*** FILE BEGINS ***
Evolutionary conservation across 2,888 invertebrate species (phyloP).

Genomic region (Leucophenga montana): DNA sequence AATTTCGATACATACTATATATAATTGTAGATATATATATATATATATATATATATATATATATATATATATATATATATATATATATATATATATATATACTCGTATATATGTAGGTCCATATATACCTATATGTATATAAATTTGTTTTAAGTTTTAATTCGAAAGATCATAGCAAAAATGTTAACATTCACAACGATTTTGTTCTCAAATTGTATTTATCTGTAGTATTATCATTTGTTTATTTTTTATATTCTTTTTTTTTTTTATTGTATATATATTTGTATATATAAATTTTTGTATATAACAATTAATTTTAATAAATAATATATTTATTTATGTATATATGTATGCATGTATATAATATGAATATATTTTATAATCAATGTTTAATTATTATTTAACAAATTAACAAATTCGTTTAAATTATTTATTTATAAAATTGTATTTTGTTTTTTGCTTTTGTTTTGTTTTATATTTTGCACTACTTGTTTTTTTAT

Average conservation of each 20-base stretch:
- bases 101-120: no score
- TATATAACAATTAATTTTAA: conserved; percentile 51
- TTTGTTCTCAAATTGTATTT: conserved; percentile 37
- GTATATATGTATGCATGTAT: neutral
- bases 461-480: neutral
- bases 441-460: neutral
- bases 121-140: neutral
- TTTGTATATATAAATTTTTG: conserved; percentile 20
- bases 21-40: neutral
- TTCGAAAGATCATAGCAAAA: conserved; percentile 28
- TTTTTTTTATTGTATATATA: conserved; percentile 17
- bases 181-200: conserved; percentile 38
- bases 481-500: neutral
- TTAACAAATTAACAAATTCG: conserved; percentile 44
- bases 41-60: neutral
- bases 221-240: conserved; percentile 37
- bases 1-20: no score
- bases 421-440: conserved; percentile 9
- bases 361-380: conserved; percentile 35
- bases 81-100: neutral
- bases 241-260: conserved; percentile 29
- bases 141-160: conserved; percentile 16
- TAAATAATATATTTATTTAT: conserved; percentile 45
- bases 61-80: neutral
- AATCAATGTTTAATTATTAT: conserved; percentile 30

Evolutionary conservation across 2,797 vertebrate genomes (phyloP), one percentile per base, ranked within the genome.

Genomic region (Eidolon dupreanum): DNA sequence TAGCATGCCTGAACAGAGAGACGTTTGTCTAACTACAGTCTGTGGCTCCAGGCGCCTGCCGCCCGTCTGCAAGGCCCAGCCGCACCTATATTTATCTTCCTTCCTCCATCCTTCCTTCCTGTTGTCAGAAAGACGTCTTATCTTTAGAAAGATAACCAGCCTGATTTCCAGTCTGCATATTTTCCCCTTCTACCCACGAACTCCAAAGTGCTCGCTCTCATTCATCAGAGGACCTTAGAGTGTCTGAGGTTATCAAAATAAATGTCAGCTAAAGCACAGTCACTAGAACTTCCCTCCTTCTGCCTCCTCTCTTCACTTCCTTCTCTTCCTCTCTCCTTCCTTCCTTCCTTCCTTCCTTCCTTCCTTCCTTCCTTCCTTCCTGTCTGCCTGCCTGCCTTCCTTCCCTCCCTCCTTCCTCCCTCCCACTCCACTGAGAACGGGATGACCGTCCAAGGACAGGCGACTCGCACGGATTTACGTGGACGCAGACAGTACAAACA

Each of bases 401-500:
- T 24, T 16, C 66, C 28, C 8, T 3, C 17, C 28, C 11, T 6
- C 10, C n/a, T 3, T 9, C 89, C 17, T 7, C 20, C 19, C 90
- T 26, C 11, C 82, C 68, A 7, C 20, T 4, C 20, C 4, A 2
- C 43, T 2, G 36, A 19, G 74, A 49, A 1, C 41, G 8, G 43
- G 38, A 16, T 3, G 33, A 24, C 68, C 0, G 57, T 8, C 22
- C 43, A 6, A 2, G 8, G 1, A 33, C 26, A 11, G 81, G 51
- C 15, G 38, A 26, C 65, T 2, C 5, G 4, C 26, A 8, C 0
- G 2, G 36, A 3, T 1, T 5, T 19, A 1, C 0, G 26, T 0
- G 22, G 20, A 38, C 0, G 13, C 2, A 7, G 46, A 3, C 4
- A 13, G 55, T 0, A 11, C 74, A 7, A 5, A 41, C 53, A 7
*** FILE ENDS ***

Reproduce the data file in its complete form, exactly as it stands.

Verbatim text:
Evolutionary conservation across 2,888 invertebrate species (phyloP).

Genomic region (Leucophenga montana): DNA sequence AATTTCGATACATACTATATATAATTGTAGATATATATATATATATATATATATATATATATATATATATATATATATATATATATATATATATATATATACTCGTATATATGTAGGTCCATATATACCTATATGTATATAAATTTGTTTTAAGTTTTAATTCGAAAGATCATAGCAAAAATGTTAACATTCACAACGATTTTGTTCTCAAATTGTATTTATCTGTAGTATTATCATTTGTTTATTTTTTATATTCTTTTTTTTTTTTATTGTATATATATTTGTATATATAAATTTTTGTATATAACAATTAATTTTAATAAATAATATATTTATTTATGTATATATGTATGCATGTATATAATATGAATATATTTTATAATCAATGTTTAATTATTATTTAACAAATTAACAAATTCGTTTAAATTATTTATTTATAAAATTGTATTTTGTTTTTTGCTTTTGTTTTGTTTTATATTTTGCACTACTTGTTTTTTTAT

Average conservation of each 20-base stretch:
- bases 101-120: no score
- TATATAACAATTAATTTTAA: conserved; percentile 51
- TTTGTTCTCAAATTGTATTT: conserved; percentile 37
- GTATATATGTATGCATGTAT: neutral
- bases 461-480: neutral
- bases 441-460: neutral
- bases 121-140: neutral
- TTTGTATATATAAATTTTTG: conserved; percentile 20
- bases 21-40: neutral
- TTCGAAAGATCATAGCAAAA: conserved; percentile 28
- TTTTTTTTATTGTATATATA: conserved; percentile 17
- bases 181-200: conserved; percentile 38
- bases 481-500: neutral
- TTAACAAATTAACAAATTCG: conserved; percentile 44
- bases 41-60: neutral
- bases 221-240: conserved; percentile 37
- bases 1-20: no score
- bases 421-440: conserved; percentile 9
- bases 361-380: conserved; percentile 35
- bases 81-100: neutral
- bases 241-260: conserved; percentile 29
- bases 141-160: conserved; percentile 16
- TAAATAATATATTTATTTAT: conserved; percentile 45
- bases 61-80: neutral
- AATCAATGTTTAATTATTAT: conserved; percentile 30

Evolutionary conservation across 2,797 vertebrate genomes (phyloP), one percentile per base, ranked within the genome.

Genomic region (Eidolon dupreanum): DNA sequence TAGCATGCCTGAACAGAGAGACGTTTGTCTAACTACAGTCTGTGGCTCCAGGCGCCTGCCGCCCGTCTGCAAGGCCCAGCCGCACCTATATTTATCTTCCTTCCTCCATCCTTCCTTCCTGTTGTCAGAAAGACGTCTTATCTTTAGAAAGATAACCAGCCTGATTTCCAGTCTGCATATTTTCCCCTTCTACCCACGAACTCCAAAGTGCTCGCTCTCATTCATCAGAGGACCTTAGAGTGTCTGAGGTTATCAAAATAAATGTCAGCTAAAGCACAGTCACTAGAACTTCCCTCCTTCTGCCTCCTCTCTTCACTTCCTTCTCTTCCTCTCTCCTTCCTTCCTTCCTTCCTTCCTTCCTTCCTTCCTTCCTTCCTTCCTGTCTGCCTGCCTGCCTTCCTTCCCTCCCTCCTTCCTCCCTCCCACTCCACTGAGAACGGGATGACCGTCCAAGGACAGGCGACTCGCACGGATTTACGTGGACGCAGACAGTACAAACA

Each of bases 401-500:
- T 24, T 16, C 66, C 28, C 8, T 3, C 17, C 28, C 11, T 6
- C 10, C n/a, T 3, T 9, C 89, C 17, T 7, C 20, C 19, C 90
- T 26, C 11, C 82, C 68, A 7, C 20, T 4, C 20, C 4, A 2
- C 43, T 2, G 36, A 19, G 74, A 49, A 1, C 41, G 8, G 43
- G 38, A 16, T 3, G 33, A 24, C 68, C 0, G 57, T 8, C 22
- C 43, A 6, A 2, G 8, G 1, A 33, C 26, A 11, G 81, G 51
- C 15, G 38, A 26, C 65, T 2, C 5, G 4, C 26, A 8, C 0
- G 2, G 36, A 3, T 1, T 5, T 19, A 1, C 0, G 26, T 0
- G 22, G 20, A 38, C 0, G 13, C 2, A 7, G 46, A 3, C 4
- A 13, G 55, T 0, A 11, C 74, A 7, A 5, A 41, C 53, A 7